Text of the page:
As agreed, the two mandolin players met up at the historic Ryman Auditorium in Nashville. They opened their instrument cases and brought out their vintage Gibson F-5 instruments while a professional photographer stood by to capture their meeting. One was Bill Monroe, the Father of Bluegrass himself. The other was Chris Hillman, co-founder of the Byrds, the hugely successful rock band hailed in the 1960s and ‘70s as “America’s Beatles,” and the Flying Burrito Brothers and the Desert Rose Band, innovative ensembles which would bring him recognition as a “Daddy of Country Rock.”
It was 1989, and Hillman had been invited by Rolling Stone magazine to be part of a special pictorial featuring rock stars and their music heroes. Chris had immediately accepted, naming Bill as his choice. (The pictorial, “Sweet Inspirations,” ran in the September 26 issue.)
“Monroe showed up dressed to the nines,” Hillman recalls fondly. But why would Bill Monroe show up at all, to be depicted with a rock musician? Perhaps Bill knew that Chris’s musical roots had taken hold in bluegrass and remained there, deeply. Indeed, Chris Hillman’s musical development went hand-inhand and pick-on-string with the growth of the vibrant California bluegrass scene. The groups in which he played—notably the Scottsville Squirrel Barkers, the Golden State Boys and the Hillmen—are now legendary in West Coast bluegrass lore. Hillman and his friends—Roland and Clarence White; Tony and Larry Rice; Herb Pedersen; Don Parmley; and Scott Hambley, to name only a very few— won bluegrass fame far beyond even California’s expansive territory.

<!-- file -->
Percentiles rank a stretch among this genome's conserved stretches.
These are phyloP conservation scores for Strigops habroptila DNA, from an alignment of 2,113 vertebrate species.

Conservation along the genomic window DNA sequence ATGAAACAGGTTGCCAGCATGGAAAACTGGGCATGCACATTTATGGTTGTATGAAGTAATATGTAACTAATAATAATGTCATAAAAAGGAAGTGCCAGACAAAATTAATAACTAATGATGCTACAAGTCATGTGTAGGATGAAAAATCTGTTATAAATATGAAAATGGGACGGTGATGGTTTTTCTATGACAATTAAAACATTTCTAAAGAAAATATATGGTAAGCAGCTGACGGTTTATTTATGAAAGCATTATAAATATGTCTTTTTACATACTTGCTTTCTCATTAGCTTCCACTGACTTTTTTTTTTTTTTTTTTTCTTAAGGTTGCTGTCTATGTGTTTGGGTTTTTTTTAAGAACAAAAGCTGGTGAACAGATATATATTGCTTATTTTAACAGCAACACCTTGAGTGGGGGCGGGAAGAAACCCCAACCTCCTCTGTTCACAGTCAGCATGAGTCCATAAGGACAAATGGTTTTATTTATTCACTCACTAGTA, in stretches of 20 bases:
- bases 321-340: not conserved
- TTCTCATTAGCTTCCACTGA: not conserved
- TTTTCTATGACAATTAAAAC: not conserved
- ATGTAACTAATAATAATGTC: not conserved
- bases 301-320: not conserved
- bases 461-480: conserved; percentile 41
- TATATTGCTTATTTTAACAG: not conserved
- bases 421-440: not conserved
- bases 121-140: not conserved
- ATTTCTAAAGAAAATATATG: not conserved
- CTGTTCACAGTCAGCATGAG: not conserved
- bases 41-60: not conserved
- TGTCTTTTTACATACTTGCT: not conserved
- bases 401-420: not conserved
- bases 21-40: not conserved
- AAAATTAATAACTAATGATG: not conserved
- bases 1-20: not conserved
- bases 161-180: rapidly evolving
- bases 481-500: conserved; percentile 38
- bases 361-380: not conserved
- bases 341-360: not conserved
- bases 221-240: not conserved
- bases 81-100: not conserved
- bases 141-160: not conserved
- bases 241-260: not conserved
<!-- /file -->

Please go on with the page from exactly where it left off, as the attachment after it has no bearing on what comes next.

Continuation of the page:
And Hillman keeps returning to his bluegrass and classic country roots. That’s abundantly clear in his recent enthusiastically-received autobiography Time Between: My Life as a Byrd, Burrito Brother, and Beyond (BMG Books). Indeed, “Time Between” is the title of a popular number penned by Hillman during the height of his Byrds stardom. When it was recorded in 1966, the group was still heavily identified with folkrock and psychedelic sounds. But it’s real country, foreshadowing the Byrds’ landmark 1968 country-and bluegrassflavored album Sweetheart of the Rodeo…